# Demystifying the P/E Ratio: A CFO’s Simplified Guide to Smarter Investing”

*CNN just quoted my thoughts on one of the most essential financial metrics — the P/E ratio. As a Global CFO and NYU faculty member, I believe finance is often made unnecessarily complex. Here’s a simplified explanation of the P/E ratio. **Click here to read the CNN story**.*

As a Global CFO, I have visited all 193 countries in the world to enhance how we value stocks and evaluate the 100 M&As we assess annually. I also believe that financial concepts are often made unnecessarily complex, which is why I teach a graduate class at NYU to simplify these concepts.

**What is a P/E Ratio and Why Should Investors Know About It?** In simple terms, the P/E ratio shows how much we pay for an investment compared to how much money it generates. For example, a P/E ratio of 14 means we’re paying $14.00 for a share that earns $1.00. I’ll use this example to respond to all 7 questions. I like it because it’s simple to find or calculate, and it can be used when evaluating other investments.

**What are the P/E Ratio’s Ties to Stock Returns?** In the short term, stocks may be overpriced, trading at high ratios compared to earnings. However, this leads to a correction, with stock prices eventually dropping. The reason is straightforward: stocks are valued based on how much money they make; what accountants call earnings. When you buy a stock, you own a piece of the company and are entitled to a share of its earnings.

**How Can You Calculate a P/E Ratio?** To calculate the P/E ratio, divide the stock price, for example, $14, by its earnings per share, for example $1 per share, which gives you a P/E ratio of 14. This method can also be used to determine the value of a small business. If the P/E ratio for similar businesses is 14, a business earning $1 (million or billion) would be valued at $14 (million or billion).

**How should investors put the P/E ratio to work when investing in stocks? Also, what about P/E Ratios and Future Stock Returns? What should investors know here?**

Investors should look at historical P/E ratios in that industry, to evaluate whether stocks are expensive. The industry is critical, because different ones trade at different multiples. The challenge with Future Stock Returns is that it’s a guess, thus investors need to use caution.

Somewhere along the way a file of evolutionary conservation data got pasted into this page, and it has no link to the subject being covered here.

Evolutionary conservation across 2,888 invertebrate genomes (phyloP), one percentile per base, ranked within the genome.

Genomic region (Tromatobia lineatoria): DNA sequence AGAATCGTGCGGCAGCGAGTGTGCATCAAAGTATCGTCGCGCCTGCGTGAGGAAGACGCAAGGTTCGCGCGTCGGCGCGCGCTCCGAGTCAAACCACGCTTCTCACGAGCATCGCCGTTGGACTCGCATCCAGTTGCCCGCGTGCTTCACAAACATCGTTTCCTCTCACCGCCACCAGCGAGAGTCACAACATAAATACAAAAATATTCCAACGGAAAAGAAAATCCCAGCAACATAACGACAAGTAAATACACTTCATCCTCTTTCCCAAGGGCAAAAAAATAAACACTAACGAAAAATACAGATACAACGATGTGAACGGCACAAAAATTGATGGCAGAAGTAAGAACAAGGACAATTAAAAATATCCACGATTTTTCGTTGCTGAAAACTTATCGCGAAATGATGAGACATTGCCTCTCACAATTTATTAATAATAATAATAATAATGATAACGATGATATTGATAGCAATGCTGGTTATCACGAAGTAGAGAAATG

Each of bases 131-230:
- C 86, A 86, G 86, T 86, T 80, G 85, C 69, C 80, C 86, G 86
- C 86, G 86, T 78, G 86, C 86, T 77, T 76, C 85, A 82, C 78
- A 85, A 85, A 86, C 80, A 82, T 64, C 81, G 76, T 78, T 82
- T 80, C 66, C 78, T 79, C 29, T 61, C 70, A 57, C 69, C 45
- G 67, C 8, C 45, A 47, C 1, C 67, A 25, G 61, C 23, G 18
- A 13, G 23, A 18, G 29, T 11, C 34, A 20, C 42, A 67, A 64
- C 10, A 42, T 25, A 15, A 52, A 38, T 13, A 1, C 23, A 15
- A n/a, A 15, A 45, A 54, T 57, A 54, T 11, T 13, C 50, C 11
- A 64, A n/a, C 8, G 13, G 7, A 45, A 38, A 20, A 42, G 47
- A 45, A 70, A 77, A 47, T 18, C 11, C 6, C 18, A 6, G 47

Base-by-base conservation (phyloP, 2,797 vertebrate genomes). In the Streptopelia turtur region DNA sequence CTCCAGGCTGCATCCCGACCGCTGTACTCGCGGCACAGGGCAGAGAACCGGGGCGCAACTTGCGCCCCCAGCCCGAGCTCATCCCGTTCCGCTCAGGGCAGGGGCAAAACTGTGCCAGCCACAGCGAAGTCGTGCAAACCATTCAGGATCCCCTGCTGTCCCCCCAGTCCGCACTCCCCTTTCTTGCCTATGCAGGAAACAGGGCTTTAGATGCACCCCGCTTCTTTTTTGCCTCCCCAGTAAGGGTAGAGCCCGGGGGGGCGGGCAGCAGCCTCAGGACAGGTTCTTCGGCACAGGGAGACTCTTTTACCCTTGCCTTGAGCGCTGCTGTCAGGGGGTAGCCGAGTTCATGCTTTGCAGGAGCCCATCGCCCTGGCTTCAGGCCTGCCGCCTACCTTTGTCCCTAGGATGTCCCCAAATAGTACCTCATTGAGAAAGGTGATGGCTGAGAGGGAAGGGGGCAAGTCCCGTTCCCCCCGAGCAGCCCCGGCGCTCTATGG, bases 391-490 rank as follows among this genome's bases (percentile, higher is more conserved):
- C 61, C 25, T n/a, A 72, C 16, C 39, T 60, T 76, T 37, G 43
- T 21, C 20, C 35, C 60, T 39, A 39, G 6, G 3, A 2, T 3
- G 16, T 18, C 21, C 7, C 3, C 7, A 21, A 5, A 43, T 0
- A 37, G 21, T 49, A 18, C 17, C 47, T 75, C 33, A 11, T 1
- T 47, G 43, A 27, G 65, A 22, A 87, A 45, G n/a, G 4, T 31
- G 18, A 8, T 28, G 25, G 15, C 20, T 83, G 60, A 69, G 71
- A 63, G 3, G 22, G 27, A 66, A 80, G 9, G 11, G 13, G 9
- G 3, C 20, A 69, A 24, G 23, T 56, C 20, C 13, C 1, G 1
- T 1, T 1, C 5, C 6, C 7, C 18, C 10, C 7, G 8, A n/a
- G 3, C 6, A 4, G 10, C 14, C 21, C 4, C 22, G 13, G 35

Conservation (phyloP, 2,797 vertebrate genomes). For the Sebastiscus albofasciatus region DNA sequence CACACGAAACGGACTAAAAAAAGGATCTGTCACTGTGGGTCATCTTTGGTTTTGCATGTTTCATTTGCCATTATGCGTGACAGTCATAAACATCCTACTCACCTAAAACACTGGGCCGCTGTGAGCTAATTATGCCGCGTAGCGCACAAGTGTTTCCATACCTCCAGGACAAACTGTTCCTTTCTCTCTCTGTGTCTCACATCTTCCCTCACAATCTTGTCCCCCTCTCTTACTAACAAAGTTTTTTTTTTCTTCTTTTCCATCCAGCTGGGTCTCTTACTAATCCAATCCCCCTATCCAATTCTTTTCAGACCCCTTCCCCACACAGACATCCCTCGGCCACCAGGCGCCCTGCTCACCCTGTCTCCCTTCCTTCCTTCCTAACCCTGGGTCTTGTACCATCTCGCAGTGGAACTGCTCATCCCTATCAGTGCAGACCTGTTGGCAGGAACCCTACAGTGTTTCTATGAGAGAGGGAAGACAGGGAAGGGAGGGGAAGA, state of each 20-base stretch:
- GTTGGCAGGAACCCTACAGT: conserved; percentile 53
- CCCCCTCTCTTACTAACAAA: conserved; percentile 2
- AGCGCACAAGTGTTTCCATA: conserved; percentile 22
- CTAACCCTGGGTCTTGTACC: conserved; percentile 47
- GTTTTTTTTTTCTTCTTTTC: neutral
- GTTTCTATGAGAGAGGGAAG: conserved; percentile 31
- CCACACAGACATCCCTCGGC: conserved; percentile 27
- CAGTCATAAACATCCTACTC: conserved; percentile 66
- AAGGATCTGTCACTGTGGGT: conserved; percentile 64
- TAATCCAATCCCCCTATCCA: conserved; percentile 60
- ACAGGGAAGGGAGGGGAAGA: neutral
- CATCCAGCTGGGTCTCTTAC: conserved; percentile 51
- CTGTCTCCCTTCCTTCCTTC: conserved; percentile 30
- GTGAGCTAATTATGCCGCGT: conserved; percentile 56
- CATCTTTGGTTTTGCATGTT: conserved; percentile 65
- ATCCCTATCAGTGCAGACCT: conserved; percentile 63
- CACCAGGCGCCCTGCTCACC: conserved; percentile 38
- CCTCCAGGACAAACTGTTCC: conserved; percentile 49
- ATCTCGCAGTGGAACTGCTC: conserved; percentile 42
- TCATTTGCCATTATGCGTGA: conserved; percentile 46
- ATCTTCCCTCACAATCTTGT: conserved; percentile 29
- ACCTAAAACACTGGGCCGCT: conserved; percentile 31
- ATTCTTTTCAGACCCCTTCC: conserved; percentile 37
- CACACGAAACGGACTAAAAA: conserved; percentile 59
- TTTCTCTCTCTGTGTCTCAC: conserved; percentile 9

**What Are the “Three Variants” of the P/E Ratio (Forward P/E, Trailing P/E, Hybrid P/E), and What Should Investors Know About Them?** The three variants of the P/E ratio are Forward P/E, Trailing P/E, and Hybrid P/E. I primarily focus on the Trailing P/E because the Forward P/E is speculative — I can’t be sure it will materialize. Similarly, when I buy a business, I pay for its current state. Any improvements made are for me, the buyer, to benefit from. However, in certain circumstances, a Forward P/E may be better. See my example below.

**How Should Investors Use the P/E Ratio When Investing in Stocks?** The argument for using the Forward P/E is that past performance doesn’t matter; the future is what counts. During the pandemic, healthcare clinics grew their revenue by 50%. When considering the purchase of such a business, it’s better to look at the forward ratio to estimate future earnings. The calculation is the same: divide the price by the estimated future earnings. For instance, if earnings are expected to decrease from $1 to $0.50, and the price is $14, the Forward P/E ratio is now 28 (14 divided by 0.50).

**What Does a Negative P/E Ratio Mean?** A negative P/E ratio indicates that the company is losing money. For example, a ratio of -14 might mean the price is 14, but earnings are -1.

**What is the PEG Ratio, What is a Good PEG Ratio, and How Does It Differ from the P/E Ratio?** The PEG ratio is important because it accounts for earnings growth. It’s calculated by taking the P/E ratio and dividing it by the earnings growth over the past 1–5 years. I prefer using a longer period, so I use 5 years and calculate the annual growth rate using the compounded annual growth rate (CAGR) formula. For example, if a stock sells for $14, earns $1, and its earnings have been growing by 3% per year, its PEG would be 14/3=4.7. Whether this is high depends on the industry. Generally, consumer products companies need to grow by more than 3% because inflation and population growth exceed 3%.